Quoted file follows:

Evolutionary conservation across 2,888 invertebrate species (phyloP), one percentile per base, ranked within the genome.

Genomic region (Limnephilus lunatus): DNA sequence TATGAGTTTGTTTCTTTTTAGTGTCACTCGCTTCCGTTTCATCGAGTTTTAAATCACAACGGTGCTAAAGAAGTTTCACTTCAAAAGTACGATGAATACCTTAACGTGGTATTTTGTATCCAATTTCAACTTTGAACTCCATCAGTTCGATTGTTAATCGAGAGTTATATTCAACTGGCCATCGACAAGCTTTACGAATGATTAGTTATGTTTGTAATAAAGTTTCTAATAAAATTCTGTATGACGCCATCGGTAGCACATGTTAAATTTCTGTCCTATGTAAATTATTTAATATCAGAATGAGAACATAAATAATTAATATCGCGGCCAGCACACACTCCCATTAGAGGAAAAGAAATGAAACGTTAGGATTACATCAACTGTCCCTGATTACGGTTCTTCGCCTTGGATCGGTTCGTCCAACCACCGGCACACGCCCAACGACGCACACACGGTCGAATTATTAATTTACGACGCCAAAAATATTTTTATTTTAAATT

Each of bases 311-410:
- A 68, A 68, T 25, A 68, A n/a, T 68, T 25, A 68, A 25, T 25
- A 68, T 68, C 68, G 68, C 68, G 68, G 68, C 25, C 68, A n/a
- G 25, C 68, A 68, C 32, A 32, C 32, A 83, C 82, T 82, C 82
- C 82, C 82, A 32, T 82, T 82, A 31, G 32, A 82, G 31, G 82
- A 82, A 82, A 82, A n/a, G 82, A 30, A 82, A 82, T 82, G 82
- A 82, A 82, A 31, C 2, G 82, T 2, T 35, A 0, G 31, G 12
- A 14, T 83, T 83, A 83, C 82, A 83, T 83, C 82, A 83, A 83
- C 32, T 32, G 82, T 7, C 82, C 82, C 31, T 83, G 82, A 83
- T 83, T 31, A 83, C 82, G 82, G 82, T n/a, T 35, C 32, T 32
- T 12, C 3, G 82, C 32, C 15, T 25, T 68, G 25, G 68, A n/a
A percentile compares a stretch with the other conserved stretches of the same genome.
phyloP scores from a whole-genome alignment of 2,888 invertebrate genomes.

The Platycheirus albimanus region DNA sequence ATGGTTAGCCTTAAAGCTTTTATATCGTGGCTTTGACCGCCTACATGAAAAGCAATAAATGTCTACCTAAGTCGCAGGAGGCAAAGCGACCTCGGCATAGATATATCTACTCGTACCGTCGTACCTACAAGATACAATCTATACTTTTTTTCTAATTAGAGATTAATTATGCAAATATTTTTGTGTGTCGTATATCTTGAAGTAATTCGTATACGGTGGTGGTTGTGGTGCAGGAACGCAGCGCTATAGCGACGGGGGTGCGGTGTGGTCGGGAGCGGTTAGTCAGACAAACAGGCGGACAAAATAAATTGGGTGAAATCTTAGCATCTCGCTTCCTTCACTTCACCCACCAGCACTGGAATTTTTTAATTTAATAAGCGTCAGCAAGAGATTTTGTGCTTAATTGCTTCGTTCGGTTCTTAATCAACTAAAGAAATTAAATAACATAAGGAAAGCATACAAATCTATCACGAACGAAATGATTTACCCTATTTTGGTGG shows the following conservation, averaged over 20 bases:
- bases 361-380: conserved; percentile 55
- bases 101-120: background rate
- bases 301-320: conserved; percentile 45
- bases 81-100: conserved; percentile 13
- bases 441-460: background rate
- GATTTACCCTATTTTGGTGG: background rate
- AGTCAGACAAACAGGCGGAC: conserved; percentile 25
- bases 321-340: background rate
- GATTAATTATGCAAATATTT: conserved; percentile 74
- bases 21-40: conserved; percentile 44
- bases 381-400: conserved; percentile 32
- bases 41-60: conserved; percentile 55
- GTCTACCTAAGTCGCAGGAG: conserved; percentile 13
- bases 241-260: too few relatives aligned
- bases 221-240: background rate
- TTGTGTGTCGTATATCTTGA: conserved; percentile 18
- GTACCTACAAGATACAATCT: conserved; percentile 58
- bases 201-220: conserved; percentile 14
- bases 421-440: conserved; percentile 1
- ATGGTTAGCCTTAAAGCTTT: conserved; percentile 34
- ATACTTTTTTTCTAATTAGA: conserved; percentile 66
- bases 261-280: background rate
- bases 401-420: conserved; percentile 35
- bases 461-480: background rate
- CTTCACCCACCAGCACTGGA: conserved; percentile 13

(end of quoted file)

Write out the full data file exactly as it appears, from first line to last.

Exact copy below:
Evolutionary conservation across 2,888 invertebrate species (phyloP), one percentile per base, ranked within the genome.

Genomic region (Limnephilus lunatus): DNA sequence TATGAGTTTGTTTCTTTTTAGTGTCACTCGCTTCCGTTTCATCGAGTTTTAAATCACAACGGTGCTAAAGAAGTTTCACTTCAAAAGTACGATGAATACCTTAACGTGGTATTTTGTATCCAATTTCAACTTTGAACTCCATCAGTTCGATTGTTAATCGAGAGTTATATTCAACTGGCCATCGACAAGCTTTACGAATGATTAGTTATGTTTGTAATAAAGTTTCTAATAAAATTCTGTATGACGCCATCGGTAGCACATGTTAAATTTCTGTCCTATGTAAATTATTTAATATCAGAATGAGAACATAAATAATTAATATCGCGGCCAGCACACACTCCCATTAGAGGAAAAGAAATGAAACGTTAGGATTACATCAACTGTCCCTGATTACGGTTCTTCGCCTTGGATCGGTTCGTCCAACCACCGGCACACGCCCAACGACGCACACACGGTCGAATTATTAATTTACGACGCCAAAAATATTTTTATTTTAAATT

Each of bases 311-410:
- A 68, A 68, T 25, A 68, A n/a, T 68, T 25, A 68, A 25, T 25
- A 68, T 68, C 68, G 68, C 68, G 68, G 68, C 25, C 68, A n/a
- G 25, C 68, A 68, C 32, A 32, C 32, A 83, C 82, T 82, C 82
- C 82, C 82, A 32, T 82, T 82, A 31, G 32, A 82, G 31, G 82
- A 82, A 82, A 82, A n/a, G 82, A 30, A 82, A 82, T 82, G 82
- A 82, A 82, A 31, C 2, G 82, T 2, T 35, A 0, G 31, G 12
- A 14, T 83, T 83, A 83, C 82, A 83, T 83, C 82, A 83, A 83
- C 32, T 32, G 82, T 7, C 82, C 82, C 31, T 83, G 82, A 83
- T 83, T 31, A 83, C 82, G 82, G 82, T n/a, T 35, C 32, T 32
- T 12, C 3, G 82, C 32, C 15, T 25, T 68, G 25, G 68, A n/a
A percentile compares a stretch with the other conserved stretches of the same genome.
phyloP scores from a whole-genome alignment of 2,888 invertebrate genomes.

The Platycheirus albimanus region DNA sequence ATGGTTAGCCTTAAAGCTTTTATATCGTGGCTTTGACCGCCTACATGAAAAGCAATAAATGTCTACCTAAGTCGCAGGAGGCAAAGCGACCTCGGCATAGATATATCTACTCGTACCGTCGTACCTACAAGATACAATCTATACTTTTTTTCTAATTAGAGATTAATTATGCAAATATTTTTGTGTGTCGTATATCTTGAAGTAATTCGTATACGGTGGTGGTTGTGGTGCAGGAACGCAGCGCTATAGCGACGGGGGTGCGGTGTGGTCGGGAGCGGTTAGTCAGACAAACAGGCGGACAAAATAAATTGGGTGAAATCTTAGCATCTCGCTTCCTTCACTTCACCCACCAGCACTGGAATTTTTTAATTTAATAAGCGTCAGCAAGAGATTTTGTGCTTAATTGCTTCGTTCGGTTCTTAATCAACTAAAGAAATTAAATAACATAAGGAAAGCATACAAATCTATCACGAACGAAATGATTTACCCTATTTTGGTGG shows the following conservation, averaged over 20 bases:
- bases 361-380: conserved; percentile 55
- bases 101-120: background rate
- bases 301-320: conserved; percentile 45
- bases 81-100: conserved; percentile 13
- bases 441-460: background rate
- GATTTACCCTATTTTGGTGG: background rate
- AGTCAGACAAACAGGCGGAC: conserved; percentile 25
- bases 321-340: background rate
- GATTAATTATGCAAATATTT: conserved; percentile 74
- bases 21-40: conserved; percentile 44
- bases 381-400: conserved; percentile 32
- bases 41-60: conserved; percentile 55
- GTCTACCTAAGTCGCAGGAG: conserved; percentile 13
- bases 241-260: too few relatives aligned
- bases 221-240: background rate
- TTGTGTGTCGTATATCTTGA: conserved; percentile 18
- GTACCTACAAGATACAATCT: conserved; percentile 58
- bases 201-220: conserved; percentile 14
- bases 421-440: conserved; percentile 1
- ATGGTTAGCCTTAAAGCTTT: conserved; percentile 34
- ATACTTTTTTTCTAATTAGA: conserved; percentile 66
- bases 261-280: background rate
- bases 401-420: conserved; percentile 35
- bases 461-480: background rate
- CTTCACCCACCAGCACTGGA: conserved; percentile 13